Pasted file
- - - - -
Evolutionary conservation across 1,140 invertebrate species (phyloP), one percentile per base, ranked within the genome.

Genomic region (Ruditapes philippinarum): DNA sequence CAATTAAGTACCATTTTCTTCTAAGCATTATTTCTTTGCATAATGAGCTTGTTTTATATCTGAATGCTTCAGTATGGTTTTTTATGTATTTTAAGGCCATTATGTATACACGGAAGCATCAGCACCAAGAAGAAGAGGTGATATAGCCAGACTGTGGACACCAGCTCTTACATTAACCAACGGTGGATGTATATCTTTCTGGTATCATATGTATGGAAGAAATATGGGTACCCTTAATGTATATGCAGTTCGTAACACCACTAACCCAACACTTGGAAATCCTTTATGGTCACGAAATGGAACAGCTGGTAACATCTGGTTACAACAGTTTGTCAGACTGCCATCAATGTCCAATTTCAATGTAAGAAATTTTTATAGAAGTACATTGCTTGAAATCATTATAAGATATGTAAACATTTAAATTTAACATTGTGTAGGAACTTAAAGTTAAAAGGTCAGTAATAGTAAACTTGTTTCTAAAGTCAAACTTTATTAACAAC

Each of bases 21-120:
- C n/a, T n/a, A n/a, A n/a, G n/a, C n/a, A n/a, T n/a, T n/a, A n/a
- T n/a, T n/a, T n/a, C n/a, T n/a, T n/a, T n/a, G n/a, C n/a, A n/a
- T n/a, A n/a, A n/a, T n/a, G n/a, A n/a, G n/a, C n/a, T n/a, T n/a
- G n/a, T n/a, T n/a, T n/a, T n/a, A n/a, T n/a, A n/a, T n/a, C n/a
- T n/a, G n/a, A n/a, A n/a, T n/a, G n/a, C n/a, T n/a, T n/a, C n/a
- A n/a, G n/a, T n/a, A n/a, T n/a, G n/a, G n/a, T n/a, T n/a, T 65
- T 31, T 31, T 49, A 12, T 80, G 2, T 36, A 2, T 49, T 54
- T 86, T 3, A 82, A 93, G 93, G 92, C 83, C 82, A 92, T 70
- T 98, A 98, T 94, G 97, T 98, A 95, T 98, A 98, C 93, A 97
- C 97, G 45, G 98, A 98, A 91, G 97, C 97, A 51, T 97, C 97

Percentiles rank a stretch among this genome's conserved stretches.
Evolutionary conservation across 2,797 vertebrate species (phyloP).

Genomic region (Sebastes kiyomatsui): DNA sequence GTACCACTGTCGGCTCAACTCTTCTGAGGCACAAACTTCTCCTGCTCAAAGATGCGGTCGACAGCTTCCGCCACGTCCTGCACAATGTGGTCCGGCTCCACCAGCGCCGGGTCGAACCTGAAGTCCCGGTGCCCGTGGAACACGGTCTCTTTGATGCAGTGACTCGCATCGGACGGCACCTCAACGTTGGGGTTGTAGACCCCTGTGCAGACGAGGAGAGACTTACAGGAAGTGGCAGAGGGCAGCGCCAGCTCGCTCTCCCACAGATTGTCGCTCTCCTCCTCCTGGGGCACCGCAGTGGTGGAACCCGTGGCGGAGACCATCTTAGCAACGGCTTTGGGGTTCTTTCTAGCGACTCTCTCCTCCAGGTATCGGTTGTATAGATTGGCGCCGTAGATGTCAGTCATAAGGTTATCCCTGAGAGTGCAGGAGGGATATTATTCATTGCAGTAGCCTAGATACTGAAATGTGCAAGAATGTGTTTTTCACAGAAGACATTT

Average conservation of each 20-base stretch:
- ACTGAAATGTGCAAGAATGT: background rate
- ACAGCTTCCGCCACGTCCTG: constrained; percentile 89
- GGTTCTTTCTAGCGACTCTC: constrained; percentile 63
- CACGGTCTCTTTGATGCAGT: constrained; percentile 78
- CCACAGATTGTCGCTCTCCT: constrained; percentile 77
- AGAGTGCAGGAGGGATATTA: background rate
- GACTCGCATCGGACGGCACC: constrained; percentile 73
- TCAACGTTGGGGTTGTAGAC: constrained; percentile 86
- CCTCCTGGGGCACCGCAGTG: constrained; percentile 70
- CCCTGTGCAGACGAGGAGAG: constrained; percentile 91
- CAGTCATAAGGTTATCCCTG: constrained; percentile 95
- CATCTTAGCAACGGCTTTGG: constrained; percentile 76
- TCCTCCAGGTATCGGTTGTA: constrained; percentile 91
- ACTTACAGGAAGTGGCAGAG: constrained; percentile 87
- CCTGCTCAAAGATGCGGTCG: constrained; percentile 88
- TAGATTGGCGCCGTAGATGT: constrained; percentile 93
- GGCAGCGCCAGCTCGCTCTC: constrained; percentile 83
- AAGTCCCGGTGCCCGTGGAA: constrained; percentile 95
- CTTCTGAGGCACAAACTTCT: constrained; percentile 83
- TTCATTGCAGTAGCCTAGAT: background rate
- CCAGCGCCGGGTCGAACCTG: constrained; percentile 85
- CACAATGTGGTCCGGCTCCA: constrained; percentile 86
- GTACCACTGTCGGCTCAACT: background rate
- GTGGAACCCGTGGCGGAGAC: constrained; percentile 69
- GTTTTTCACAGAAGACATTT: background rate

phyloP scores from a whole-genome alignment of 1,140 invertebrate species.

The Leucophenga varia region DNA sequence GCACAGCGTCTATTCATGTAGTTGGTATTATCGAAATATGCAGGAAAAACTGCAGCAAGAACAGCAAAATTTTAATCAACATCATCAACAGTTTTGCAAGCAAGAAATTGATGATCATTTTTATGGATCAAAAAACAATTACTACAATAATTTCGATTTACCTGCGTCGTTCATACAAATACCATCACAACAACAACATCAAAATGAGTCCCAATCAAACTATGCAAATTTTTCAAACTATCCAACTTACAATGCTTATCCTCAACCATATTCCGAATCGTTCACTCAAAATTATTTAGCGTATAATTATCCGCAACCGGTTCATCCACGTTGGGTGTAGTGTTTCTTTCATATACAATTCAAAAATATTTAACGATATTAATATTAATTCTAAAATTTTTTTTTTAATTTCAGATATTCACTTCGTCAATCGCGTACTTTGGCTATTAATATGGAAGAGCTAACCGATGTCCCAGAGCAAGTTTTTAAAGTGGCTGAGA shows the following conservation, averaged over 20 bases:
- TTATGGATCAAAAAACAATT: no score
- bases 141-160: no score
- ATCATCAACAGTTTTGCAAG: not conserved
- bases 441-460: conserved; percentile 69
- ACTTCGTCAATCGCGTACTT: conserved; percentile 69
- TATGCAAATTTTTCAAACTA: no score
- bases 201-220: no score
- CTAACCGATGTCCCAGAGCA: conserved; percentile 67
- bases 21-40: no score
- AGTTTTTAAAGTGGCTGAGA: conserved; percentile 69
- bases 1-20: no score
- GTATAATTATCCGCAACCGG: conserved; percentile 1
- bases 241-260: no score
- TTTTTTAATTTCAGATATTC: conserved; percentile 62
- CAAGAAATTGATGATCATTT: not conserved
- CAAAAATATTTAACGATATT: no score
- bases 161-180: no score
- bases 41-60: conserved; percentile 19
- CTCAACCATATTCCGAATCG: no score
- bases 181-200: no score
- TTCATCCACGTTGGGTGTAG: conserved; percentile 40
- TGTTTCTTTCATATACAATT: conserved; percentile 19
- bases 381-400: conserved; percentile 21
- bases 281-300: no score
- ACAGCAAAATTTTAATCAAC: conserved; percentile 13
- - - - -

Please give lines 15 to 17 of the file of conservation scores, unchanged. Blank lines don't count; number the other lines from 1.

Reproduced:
Evolutionary conservation across 2,797 vertebrate species (phyloP).

Genomic region (Sebastes kiyomatsui): DNA sequence GTACCACTGTCGGCTCAACTCTTCTGAGGCACAAACTTCTCCTGCTCAAAGATGCGGTCGACAGCTTCCGCCACGTCCTGCACAATGTGGTCCGGCTCCACCAGCGCCGGGTCGAACCTGAAGTCCCGGTGCCCGTGGAACACGGTCTCTTTGATGCAGTGACTCGCATCGGACGGCACCTCAACGTTGGGGTTGTAGACCCCTGTGCAGACGAGGAGAGACTTACAGGAAGTGGCAGAGGGCAGCGCCAGCTCGCTCTCCCACAGATTGTCGCTCTCCTCCTCCTGGGGCACCGCAGTGGTGGAACCCGTGGCGGAGACCATCTTAGCAACGGCTTTGGGGTTCTTTCTAGCGACTCTCTCCTCCAGGTATCGGTTGTATAGATTGGCGCCGTAGATGTCAGTCATAAGGTTATCCCTGAGAGTGCAGGAGGGATATTATTCATTGCAGTAGCCTAGATACTGAAATGTGCAAGAATGTGTTTTTCACAGAAGACATTT

Average conservation of each 20-base stretch: